Teo Halm, Brian “Astro” Bradley (yes, the kid from “The X Factor”) and Reese Hartwig lead as Alex, Tuck and Munch, three best friends who never really fit in until they found each other. However, with plans to build a highway straight through their Nevada suburb, their families are left with no choice, but to pack up and move away. In an effort to make their very last night together one to remember, Tuck insists they ride their bikes to the middle of the desert to investigate a mysterious signal that pops up on their cellphones.

Elements of that premise are in line with “The Goonies,” but there aren’t many similarities beyond that primarily because “Earth to Echo” is a far more juvenile film. It’s got heart, intrigue and a mild amount of suspense, but a lighter tone that will make older moviegoers well aware of the fact that nothing bad can happen to these characters. However, “Earth to Echo” gets away with it because the film is much more so about experiencing this crazy adventure than it is about the characters.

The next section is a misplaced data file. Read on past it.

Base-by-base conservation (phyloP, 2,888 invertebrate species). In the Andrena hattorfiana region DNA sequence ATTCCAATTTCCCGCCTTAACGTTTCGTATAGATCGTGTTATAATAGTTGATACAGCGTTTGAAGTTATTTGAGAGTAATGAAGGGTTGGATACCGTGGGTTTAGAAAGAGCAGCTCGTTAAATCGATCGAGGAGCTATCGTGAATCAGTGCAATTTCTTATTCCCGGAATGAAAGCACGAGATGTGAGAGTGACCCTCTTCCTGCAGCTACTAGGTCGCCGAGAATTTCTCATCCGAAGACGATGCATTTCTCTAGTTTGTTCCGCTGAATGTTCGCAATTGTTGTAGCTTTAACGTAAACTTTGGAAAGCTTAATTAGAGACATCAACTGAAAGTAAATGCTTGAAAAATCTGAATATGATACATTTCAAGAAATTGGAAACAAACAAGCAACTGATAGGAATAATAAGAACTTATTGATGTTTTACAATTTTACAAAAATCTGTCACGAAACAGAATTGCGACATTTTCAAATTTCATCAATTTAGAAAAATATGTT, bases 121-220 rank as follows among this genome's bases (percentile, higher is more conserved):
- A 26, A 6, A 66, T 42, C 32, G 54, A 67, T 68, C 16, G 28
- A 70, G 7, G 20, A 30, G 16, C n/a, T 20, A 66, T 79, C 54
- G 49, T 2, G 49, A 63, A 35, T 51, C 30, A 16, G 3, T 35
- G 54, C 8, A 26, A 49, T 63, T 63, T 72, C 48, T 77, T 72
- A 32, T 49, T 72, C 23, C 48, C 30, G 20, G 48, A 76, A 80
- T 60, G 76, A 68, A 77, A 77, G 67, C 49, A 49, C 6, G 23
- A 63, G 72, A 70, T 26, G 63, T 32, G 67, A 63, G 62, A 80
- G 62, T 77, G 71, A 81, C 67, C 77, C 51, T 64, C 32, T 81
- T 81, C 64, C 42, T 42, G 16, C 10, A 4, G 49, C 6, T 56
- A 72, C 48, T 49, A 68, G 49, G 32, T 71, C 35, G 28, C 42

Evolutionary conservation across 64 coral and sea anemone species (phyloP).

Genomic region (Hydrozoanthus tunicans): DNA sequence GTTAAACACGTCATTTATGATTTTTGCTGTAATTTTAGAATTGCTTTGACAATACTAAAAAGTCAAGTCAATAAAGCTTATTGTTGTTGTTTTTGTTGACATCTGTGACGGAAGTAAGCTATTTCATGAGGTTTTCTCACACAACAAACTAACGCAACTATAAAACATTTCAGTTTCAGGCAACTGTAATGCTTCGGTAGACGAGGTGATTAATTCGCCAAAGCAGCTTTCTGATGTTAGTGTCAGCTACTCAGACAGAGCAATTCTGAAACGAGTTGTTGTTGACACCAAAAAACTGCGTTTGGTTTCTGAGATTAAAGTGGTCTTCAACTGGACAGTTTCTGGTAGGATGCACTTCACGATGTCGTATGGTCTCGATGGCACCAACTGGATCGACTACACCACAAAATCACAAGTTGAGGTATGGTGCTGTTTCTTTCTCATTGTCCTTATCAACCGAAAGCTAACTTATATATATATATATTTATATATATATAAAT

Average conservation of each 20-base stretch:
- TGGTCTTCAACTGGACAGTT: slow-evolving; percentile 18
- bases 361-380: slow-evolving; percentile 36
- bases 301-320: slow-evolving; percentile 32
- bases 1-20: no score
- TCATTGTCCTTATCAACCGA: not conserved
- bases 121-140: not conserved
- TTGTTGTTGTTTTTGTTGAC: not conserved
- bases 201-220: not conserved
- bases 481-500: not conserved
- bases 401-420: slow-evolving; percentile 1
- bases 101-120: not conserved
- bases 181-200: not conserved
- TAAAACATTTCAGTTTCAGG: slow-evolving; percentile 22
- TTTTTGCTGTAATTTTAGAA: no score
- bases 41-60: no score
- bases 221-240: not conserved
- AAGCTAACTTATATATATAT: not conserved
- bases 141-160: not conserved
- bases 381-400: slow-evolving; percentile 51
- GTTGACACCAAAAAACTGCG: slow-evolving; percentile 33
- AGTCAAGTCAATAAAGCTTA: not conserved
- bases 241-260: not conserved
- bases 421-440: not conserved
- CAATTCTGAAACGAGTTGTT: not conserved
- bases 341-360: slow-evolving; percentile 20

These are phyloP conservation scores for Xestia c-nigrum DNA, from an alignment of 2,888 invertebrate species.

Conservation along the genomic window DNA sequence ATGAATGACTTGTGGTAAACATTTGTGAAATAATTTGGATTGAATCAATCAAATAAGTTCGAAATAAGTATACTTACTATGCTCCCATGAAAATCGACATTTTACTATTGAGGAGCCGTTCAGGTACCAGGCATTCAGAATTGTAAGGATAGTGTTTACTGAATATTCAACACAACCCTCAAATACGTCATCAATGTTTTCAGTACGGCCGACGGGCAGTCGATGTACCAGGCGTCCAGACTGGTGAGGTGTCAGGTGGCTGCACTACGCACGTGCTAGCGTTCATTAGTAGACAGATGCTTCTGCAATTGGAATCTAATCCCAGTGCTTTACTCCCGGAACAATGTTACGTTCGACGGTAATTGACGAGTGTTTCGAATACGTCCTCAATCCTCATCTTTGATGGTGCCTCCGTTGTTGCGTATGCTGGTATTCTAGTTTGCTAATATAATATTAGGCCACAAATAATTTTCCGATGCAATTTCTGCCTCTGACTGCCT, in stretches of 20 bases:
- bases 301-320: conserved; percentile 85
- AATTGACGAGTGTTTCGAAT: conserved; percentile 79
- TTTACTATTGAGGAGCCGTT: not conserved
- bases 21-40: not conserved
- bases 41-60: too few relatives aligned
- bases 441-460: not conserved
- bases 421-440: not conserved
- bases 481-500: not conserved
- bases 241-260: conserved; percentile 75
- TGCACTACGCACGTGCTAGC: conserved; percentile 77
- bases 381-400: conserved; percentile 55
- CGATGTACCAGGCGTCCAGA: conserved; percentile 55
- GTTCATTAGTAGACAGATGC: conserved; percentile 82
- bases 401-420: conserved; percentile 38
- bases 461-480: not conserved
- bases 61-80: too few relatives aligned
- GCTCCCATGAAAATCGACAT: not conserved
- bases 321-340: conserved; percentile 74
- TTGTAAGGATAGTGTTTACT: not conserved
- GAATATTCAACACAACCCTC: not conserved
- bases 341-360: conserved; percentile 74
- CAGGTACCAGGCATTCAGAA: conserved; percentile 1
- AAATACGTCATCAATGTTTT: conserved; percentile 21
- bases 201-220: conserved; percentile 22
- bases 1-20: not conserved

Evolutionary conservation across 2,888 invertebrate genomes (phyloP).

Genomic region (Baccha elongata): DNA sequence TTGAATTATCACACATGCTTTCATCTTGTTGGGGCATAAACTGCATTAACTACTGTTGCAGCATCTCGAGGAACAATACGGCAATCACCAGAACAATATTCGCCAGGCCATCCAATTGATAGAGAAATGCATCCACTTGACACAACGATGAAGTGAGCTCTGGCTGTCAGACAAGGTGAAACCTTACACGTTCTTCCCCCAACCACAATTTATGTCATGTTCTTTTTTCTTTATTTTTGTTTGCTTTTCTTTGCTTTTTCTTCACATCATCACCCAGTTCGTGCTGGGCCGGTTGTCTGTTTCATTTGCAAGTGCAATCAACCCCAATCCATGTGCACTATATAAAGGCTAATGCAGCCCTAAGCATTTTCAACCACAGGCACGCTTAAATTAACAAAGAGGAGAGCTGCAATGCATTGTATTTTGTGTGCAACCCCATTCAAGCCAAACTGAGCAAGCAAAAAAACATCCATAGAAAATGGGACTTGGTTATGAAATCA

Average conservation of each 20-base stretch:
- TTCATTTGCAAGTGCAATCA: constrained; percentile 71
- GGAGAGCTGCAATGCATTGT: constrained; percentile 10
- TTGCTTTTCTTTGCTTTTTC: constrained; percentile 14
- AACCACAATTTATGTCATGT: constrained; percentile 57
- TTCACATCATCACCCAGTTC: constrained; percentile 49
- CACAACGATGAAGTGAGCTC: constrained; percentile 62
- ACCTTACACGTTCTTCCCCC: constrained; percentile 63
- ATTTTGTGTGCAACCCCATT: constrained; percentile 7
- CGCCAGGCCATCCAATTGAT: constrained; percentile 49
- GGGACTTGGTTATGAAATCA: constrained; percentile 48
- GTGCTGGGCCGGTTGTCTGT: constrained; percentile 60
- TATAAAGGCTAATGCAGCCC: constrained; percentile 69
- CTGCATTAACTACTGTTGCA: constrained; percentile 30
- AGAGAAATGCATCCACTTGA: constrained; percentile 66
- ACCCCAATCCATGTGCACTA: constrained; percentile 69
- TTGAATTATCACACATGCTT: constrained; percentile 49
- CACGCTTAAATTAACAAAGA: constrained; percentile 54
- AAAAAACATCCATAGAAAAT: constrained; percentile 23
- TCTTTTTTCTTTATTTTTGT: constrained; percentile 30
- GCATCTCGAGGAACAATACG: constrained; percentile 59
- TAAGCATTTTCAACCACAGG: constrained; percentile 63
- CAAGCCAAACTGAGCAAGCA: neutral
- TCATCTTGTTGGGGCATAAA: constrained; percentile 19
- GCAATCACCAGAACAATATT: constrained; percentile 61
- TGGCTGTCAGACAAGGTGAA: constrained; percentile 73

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Review: Penny Dreadful, Season 1, Episode 7

Ethan_Vanessa_Penny_Dreadful_Episode_7 (1)What Death Can Join Together’ is a remarkable installment of Penny Dreadful because even though most of the characters are off doing their own things, it still manages to tie them all together. ‘Possession,’ however, has the benefit of taking place in a single location with most of the main players fighting for the exact same thing yet the narrative feels more disjointed and plodding than ever.

As per usual, all of the performances are impeccable. Eva Green is disturbingly good at giving way to demonic possession, Timothy Dalton nails expressing both a desperation to save Mina and also regret for how he treated his son in the past, and Josh Hartnett emotes more than ever, convincing you that this isn’t just another mission – he deeply cares for Vanessa. Trouble is, even the best performances don’t amount to much when you’re working with a weak script.